ELAINE ASH: Tell me about your night at the illegal drag races.
BRIAN DRAKE: My cop contacts warned me that things were pretty hot because of a hit-and-run death that occurred at one of the races, and the perps were still at large. [I went anyway,] dumb and happy, asking questions and drawing attention to myself. A contact told me someone thought I was a cop and they were going to conk me over the head. I saw some of them watching me and we watched each other watch each other for a while. Then cops showed up and everybody scrambled and I was dumb enough to stay there and say, “Hi, I’m a journalist,” and the cops almost arrested me. The bad guys thought I was a cop and the cops thought I was a bad guy. It was a heck of a night!
ELAINE: Your day job is in radio and TV, right?
BRIAN: Along with talking about traffic on KCBS and filling in as a gopher at one of the local TV stations, I’m working on a new talk show for an internet station.
Elaine: Tell me about flying.
Brian: [As a traffic reporter] we fly Cessna 172s. Great little planes. Basically my duties are to fly a specific route, or beat, and observe the traffic pattern. I have a two-way headset to communicate with the radio station. If I see delays, backups, stalls or accidents I let the station know and when it’s time to go on the air, I report what I see. It’s fun, stressful, and dangerous. Every now and then a plane will have a problem and sometimes you have to boogie back to the ground. One time a plane ran out of gas because the pilot was negligent in checking the level before he took off and had to land on the freeway. Recently a colleague reported that he and his pilot were smelling something burning behind the control panel and they landed at the nearest airport–that was only a few days ago so I don’t know what the problem was yet. It’s unlike many other jobs but you can also die. I think, for me, that’s part of the appeal.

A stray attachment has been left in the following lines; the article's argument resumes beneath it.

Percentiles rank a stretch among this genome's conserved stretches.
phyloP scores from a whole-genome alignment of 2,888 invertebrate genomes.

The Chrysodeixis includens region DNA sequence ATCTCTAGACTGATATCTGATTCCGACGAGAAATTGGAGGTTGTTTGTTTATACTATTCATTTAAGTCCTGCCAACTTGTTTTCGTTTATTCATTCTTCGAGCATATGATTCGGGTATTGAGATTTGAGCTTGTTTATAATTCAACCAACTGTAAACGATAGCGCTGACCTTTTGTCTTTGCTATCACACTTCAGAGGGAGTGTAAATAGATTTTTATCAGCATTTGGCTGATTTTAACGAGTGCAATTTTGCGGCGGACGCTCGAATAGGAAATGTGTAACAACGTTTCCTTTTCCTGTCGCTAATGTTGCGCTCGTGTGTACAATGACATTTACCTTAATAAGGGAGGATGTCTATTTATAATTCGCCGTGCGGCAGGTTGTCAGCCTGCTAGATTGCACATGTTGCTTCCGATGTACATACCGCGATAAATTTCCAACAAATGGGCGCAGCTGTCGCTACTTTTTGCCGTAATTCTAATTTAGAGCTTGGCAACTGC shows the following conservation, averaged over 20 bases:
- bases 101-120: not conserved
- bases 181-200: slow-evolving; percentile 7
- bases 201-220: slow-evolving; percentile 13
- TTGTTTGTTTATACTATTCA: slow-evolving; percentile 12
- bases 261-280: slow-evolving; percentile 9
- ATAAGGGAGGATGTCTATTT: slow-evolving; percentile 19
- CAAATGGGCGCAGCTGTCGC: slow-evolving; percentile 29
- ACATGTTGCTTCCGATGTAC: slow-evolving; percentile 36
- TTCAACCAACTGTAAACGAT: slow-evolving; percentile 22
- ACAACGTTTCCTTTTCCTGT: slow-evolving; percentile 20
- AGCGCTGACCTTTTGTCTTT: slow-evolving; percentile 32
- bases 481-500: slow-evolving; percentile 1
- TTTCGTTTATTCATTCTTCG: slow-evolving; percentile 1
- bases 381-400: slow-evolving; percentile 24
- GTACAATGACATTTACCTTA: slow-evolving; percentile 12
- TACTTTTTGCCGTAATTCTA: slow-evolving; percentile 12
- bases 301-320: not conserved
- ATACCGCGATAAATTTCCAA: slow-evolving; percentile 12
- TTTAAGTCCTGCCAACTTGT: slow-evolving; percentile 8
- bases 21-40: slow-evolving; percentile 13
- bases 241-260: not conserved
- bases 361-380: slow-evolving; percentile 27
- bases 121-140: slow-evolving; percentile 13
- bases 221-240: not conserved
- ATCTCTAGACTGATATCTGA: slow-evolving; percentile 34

Elaine: Let’s talk about Ian Fleming.
Brian: When I was starting out as a young writer, at around 15 or so, Ian Fleming was the big influence; in later years the names changed, but, nowadays, I’m back to Fleming as a main source of “I want to write like that.” Basically, the more I dug into his creation of James Bond, the more I wanted to do that kind of hero, somebody larger than life, getting mixed up in international intrigue. I’m inspired somewhat by the men’s adventure novels I read growing up (The Executioner, The Destroyer, The Survivalist, etc.
Elaine: What about Robert Ludlum?
Brian: What I learned from Ludlum is that while you can have fantastic adventures, you also have to have a sense of reality. When people get shot, they get hurt, they don’t jump back into action like John Wayne, and Ludlum used that very example once. Go back to Fleming for a similar example. The literary James Bond got hurt a lot and had to recuperate a lot and didn’t always get the girl nor did he always jump into bed at every opportunity unlike his cinematic counterpart. I wanted to write fantastic adventures but not a cartoon, so I emulated the styles of Ludlum and Fleming in that regard.
Elaine: Is there anything you’re doing that doesn’t involve planes, guns or cigars?
Brian: I’m working on a new talk show for an internet station and trying to get married before I’m 40. The state of the dating world is as bonkers as ever, if not more so, and the experience will make a great book some day.
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MOVING TARGET cover art by REBECCA FORSTER www.rebeccaforster.com